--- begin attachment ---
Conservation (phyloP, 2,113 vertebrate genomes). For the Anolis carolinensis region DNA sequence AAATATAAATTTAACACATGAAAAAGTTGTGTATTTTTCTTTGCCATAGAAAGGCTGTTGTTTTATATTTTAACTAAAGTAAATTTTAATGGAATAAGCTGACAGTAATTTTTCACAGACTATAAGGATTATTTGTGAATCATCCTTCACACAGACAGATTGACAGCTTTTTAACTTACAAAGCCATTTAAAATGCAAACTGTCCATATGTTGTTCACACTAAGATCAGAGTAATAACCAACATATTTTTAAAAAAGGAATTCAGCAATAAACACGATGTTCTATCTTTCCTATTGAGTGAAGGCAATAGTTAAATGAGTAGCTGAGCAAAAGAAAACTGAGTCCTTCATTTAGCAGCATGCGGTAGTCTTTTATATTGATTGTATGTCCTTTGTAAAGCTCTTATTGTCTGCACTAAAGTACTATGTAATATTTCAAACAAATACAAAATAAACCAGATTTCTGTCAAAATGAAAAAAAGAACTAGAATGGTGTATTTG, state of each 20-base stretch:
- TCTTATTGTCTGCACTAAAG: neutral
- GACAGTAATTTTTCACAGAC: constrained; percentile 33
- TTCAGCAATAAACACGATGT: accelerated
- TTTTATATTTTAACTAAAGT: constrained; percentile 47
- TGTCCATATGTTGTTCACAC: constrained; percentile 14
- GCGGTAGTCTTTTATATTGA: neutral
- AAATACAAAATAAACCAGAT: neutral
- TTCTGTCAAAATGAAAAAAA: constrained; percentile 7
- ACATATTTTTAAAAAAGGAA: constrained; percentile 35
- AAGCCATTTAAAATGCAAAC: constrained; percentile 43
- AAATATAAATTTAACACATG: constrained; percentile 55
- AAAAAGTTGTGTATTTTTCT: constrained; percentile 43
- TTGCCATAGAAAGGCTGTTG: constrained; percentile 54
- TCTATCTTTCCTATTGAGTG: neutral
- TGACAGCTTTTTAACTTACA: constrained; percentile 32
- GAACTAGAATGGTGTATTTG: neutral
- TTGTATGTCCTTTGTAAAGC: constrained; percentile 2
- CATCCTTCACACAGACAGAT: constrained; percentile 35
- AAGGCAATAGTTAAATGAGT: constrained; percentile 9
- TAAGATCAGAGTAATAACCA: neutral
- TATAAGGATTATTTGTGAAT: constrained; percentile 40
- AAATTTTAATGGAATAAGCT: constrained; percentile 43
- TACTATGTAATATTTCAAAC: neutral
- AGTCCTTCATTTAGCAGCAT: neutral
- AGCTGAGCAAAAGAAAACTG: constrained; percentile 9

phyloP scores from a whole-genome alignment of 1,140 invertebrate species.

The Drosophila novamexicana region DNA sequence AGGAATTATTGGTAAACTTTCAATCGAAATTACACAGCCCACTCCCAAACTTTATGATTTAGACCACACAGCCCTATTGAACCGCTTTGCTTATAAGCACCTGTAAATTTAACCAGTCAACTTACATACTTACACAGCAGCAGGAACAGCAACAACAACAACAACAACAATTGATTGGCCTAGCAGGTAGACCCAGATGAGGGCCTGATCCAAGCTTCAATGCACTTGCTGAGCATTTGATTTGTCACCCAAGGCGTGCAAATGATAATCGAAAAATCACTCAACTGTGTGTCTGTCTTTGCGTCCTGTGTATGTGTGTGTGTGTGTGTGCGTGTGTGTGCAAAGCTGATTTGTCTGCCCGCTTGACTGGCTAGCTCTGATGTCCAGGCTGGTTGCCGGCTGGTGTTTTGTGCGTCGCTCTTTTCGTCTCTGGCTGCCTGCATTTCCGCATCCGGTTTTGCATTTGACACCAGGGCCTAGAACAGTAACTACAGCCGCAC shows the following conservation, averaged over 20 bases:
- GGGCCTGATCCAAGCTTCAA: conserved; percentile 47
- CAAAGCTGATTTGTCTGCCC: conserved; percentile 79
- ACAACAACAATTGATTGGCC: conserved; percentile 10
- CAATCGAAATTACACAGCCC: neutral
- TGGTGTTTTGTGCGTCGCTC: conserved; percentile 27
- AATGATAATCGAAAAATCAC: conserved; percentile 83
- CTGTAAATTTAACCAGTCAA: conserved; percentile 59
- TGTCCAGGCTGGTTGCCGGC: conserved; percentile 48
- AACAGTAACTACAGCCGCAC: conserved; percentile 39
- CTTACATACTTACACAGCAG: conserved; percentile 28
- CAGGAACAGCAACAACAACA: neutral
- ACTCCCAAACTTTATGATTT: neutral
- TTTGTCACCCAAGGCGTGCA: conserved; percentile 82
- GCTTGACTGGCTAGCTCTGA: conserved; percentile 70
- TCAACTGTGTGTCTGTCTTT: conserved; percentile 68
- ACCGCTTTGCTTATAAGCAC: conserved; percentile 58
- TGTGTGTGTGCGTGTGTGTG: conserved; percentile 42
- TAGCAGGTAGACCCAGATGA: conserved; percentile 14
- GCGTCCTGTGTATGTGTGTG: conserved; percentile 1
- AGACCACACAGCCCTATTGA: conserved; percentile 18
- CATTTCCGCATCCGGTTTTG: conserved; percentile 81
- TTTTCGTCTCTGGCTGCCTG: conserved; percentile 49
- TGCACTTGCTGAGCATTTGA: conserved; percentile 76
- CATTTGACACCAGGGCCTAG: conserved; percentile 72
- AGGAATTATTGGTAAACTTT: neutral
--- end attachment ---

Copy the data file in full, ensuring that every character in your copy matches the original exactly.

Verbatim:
Conservation (phyloP, 2,113 vertebrate genomes). For the Anolis carolinensis region DNA sequence AAATATAAATTTAACACATGAAAAAGTTGTGTATTTTTCTTTGCCATAGAAAGGCTGTTGTTTTATATTTTAACTAAAGTAAATTTTAATGGAATAAGCTGACAGTAATTTTTCACAGACTATAAGGATTATTTGTGAATCATCCTTCACACAGACAGATTGACAGCTTTTTAACTTACAAAGCCATTTAAAATGCAAACTGTCCATATGTTGTTCACACTAAGATCAGAGTAATAACCAACATATTTTTAAAAAAGGAATTCAGCAATAAACACGATGTTCTATCTTTCCTATTGAGTGAAGGCAATAGTTAAATGAGTAGCTGAGCAAAAGAAAACTGAGTCCTTCATTTAGCAGCATGCGGTAGTCTTTTATATTGATTGTATGTCCTTTGTAAAGCTCTTATTGTCTGCACTAAAGTACTATGTAATATTTCAAACAAATACAAAATAAACCAGATTTCTGTCAAAATGAAAAAAAGAACTAGAATGGTGTATTTG, state of each 20-base stretch:
- TCTTATTGTCTGCACTAAAG: neutral
- GACAGTAATTTTTCACAGAC: constrained; percentile 33
- TTCAGCAATAAACACGATGT: accelerated
- TTTTATATTTTAACTAAAGT: constrained; percentile 47
- TGTCCATATGTTGTTCACAC: constrained; percentile 14
- GCGGTAGTCTTTTATATTGA: neutral
- AAATACAAAATAAACCAGAT: neutral
- TTCTGTCAAAATGAAAAAAA: constrained; percentile 7
- ACATATTTTTAAAAAAGGAA: constrained; percentile 35
- AAGCCATTTAAAATGCAAAC: constrained; percentile 43
- AAATATAAATTTAACACATG: constrained; percentile 55
- AAAAAGTTGTGTATTTTTCT: constrained; percentile 43
- TTGCCATAGAAAGGCTGTTG: constrained; percentile 54
- TCTATCTTTCCTATTGAGTG: neutral
- TGACAGCTTTTTAACTTACA: constrained; percentile 32
- GAACTAGAATGGTGTATTTG: neutral
- TTGTATGTCCTTTGTAAAGC: constrained; percentile 2
- CATCCTTCACACAGACAGAT: constrained; percentile 35
- AAGGCAATAGTTAAATGAGT: constrained; percentile 9
- TAAGATCAGAGTAATAACCA: neutral
- TATAAGGATTATTTGTGAAT: constrained; percentile 40
- AAATTTTAATGGAATAAGCT: constrained; percentile 43
- TACTATGTAATATTTCAAAC: neutral
- AGTCCTTCATTTAGCAGCAT: neutral
- AGCTGAGCAAAAGAAAACTG: constrained; percentile 9

phyloP scores from a whole-genome alignment of 1,140 invertebrate species.

The Drosophila novamexicana region DNA sequence AGGAATTATTGGTAAACTTTCAATCGAAATTACACAGCCCACTCCCAAACTTTATGATTTAGACCACACAGCCCTATTGAACCGCTTTGCTTATAAGCACCTGTAAATTTAACCAGTCAACTTACATACTTACACAGCAGCAGGAACAGCAACAACAACAACAACAACAATTGATTGGCCTAGCAGGTAGACCCAGATGAGGGCCTGATCCAAGCTTCAATGCACTTGCTGAGCATTTGATTTGTCACCCAAGGCGTGCAAATGATAATCGAAAAATCACTCAACTGTGTGTCTGTCTTTGCGTCCTGTGTATGTGTGTGTGTGTGTGTGCGTGTGTGTGCAAAGCTGATTTGTCTGCCCGCTTGACTGGCTAGCTCTGATGTCCAGGCTGGTTGCCGGCTGGTGTTTTGTGCGTCGCTCTTTTCGTCTCTGGCTGCCTGCATTTCCGCATCCGGTTTTGCATTTGACACCAGGGCCTAGAACAGTAACTACAGCCGCAC shows the following conservation, averaged over 20 bases:
- GGGCCTGATCCAAGCTTCAA: conserved; percentile 47
- CAAAGCTGATTTGTCTGCCC: conserved; percentile 79
- ACAACAACAATTGATTGGCC: conserved; percentile 10
- CAATCGAAATTACACAGCCC: neutral
- TGGTGTTTTGTGCGTCGCTC: conserved; percentile 27
- AATGATAATCGAAAAATCAC: conserved; percentile 83
- CTGTAAATTTAACCAGTCAA: conserved; percentile 59
- TGTCCAGGCTGGTTGCCGGC: conserved; percentile 48
- AACAGTAACTACAGCCGCAC: conserved; percentile 39
- CTTACATACTTACACAGCAG: conserved; percentile 28
- CAGGAACAGCAACAACAACA: neutral
- ACTCCCAAACTTTATGATTT: neutral
- TTTGTCACCCAAGGCGTGCA: conserved; percentile 82
- GCTTGACTGGCTAGCTCTGA: conserved; percentile 70
- TCAACTGTGTGTCTGTCTTT: conserved; percentile 68
- ACCGCTTTGCTTATAAGCAC: conserved; percentile 58
- TGTGTGTGTGCGTGTGTGTG: conserved; percentile 42
- TAGCAGGTAGACCCAGATGA: conserved; percentile 14
- GCGTCCTGTGTATGTGTGTG: conserved; percentile 1
- AGACCACACAGCCCTATTGA: conserved; percentile 18
- CATTTCCGCATCCGGTTTTG: conserved; percentile 81
- TTTTCGTCTCTGGCTGCCTG: conserved; percentile 49
- TGCACTTGCTGAGCATTTGA: conserved; percentile 76
- CATTTGACACCAGGGCCTAG: conserved; percentile 72
- AGGAATTATTGGTAAACTTT: neutral